Los Angeles area air regulators should be forcing polluters to cut their dangerous emissions. Instead, they want to shift the responsibility for cleaning up our air from those profiting from the pollution to those of us simply trying not to die from breathing it. Whether they get away with it will depend on a critical vote this coming week.

The greater Los Angeles region has the dirtiest air in the nation. “Every year more people will die in Southern California from air pollution-related diseases than from all traffic accidents and crime-related deaths combined,” according to the South Coast Air Quality Management District, our region’s air pollution regulator.

But that same agency is falling down on the job. In July 2016, it released a deeply flawed draft of an Air Quality Management Plan, a critical document that sets out how the agency will reduce pollution to finally bring our air quality in line with federal and state standards.

The plan immediately became embroiled in controversy because of its highly unusual choice to focus on “incentives” rather than regulation to address air pollution. Instead of requiring reductions in emissions from oil refineries, ports, warehouses, and other industrial facilities, it would offer financial incentives to encourage businesses and individuals to voluntarily switch to cleaner cars, trucks, and other equipment. These incentives would cost a whopping $15 billion — 20 times more than the air agency’s current budget for similar programs.

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When the plan was released, the agency didn’t say how it would be funded, but in the last weeks of December, it finally told us how it plans to raise that money: by increasing our taxes. The plan includes proposals for half a dozen new taxes and fees for ordinary folks living in Los Angeles, Orange, Riverside, and San Bernardino counties, including a property tax, a fuel sales tax, a vehicle license fee, and a retail sales tax (the most regressive of all taxes).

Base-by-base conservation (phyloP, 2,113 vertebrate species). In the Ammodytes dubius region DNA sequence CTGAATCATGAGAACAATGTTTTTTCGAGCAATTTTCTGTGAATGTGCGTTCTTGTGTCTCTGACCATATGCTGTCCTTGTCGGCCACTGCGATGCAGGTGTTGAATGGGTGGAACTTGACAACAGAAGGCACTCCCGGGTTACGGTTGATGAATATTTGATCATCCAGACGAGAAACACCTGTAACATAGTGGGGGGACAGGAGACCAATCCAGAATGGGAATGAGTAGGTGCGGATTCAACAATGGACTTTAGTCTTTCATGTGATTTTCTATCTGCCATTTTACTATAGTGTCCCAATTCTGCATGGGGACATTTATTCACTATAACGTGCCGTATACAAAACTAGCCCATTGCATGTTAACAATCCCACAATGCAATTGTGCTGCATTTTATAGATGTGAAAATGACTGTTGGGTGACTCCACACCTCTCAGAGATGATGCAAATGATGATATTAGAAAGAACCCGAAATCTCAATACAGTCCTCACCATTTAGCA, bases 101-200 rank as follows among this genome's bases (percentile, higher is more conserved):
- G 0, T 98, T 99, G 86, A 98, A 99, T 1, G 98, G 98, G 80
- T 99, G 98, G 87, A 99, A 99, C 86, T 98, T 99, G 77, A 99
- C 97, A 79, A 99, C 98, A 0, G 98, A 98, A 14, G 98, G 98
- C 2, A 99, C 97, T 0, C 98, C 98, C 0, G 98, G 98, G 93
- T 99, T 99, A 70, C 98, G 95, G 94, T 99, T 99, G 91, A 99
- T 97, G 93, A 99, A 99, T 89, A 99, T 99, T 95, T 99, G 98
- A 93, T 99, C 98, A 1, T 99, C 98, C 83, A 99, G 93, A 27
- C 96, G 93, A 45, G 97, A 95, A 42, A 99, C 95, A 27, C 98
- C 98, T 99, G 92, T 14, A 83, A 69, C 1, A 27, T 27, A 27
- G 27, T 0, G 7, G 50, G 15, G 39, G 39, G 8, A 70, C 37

So the air agency is refusing to require oil refineries — some of the largest sources of air pollution in the L.A. basin — to install available, cost-effective, life-saving pollution-control equipment. Rather, it wants all of us — most of whom have no choice but to drive if we want to get around — to pay a new tax on the gas we buy and a new tax on our cars, and perhaps even a new tax on each mile we travel. The oil refineries keep their profits while we pay taxes to clean up their mess!

And of course, all of this falls most heavily on those at the bottom of the economic ladder. Poor people already pay a giant portion of their income for transportation costs and have the least ability to shoulder these new costs. Think about a mom in South Los Angeles or Riverside County who goes to buy shoes for her kid: She would have to pay more for her car, more for gas, and more for the shoes. And that mom has already paid for the inhaler her daughter uses because our worst-in-the-nation air quality causes asthma. And she’s missed a day of work when her daughter’s asthma made her too sick to go to school.

Some people, including the agency itself, say that the South Coast Air Quality Management District cares more about low-income communities than any air agency in the country. Maybe that was true at some point in the past. But now the agency has fallen into a comfortable pattern of standing for justice when it’s relatively easy — like funding events on Martin Luther King Jr. Day — but backing away from hard decisions that would actually protect people’s health and improve their lives.

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On Feb. 3, the air agency’s governing board will vote on whether to officially adopt its proposed plan. Even if the board votes yes, that doesn’t mean it’s a done deal. The California State Air Resources Board and the U.S. EPA would need to approve the plan. Then would come the need for and state and local legislators to vote to increase taxes and fees. President Trump’s EPA might be inclined to sign off on a corporate-friendly plan that makes us pay the cost of cleaning up companies’ pollution, but many lawmakers would be loathe to raise taxes and fees, especially the vehicle license fee. (Remember what happened to former Gov. Gray Davis?)

The governing board must stand up to powerful polluting interests and draw up a better plan. It should use its regulatory authority to require emission reductions from refineries, ports, and warehouses. It may be the harder choice, but it’s the right choice, and board members should find the courage to make it.

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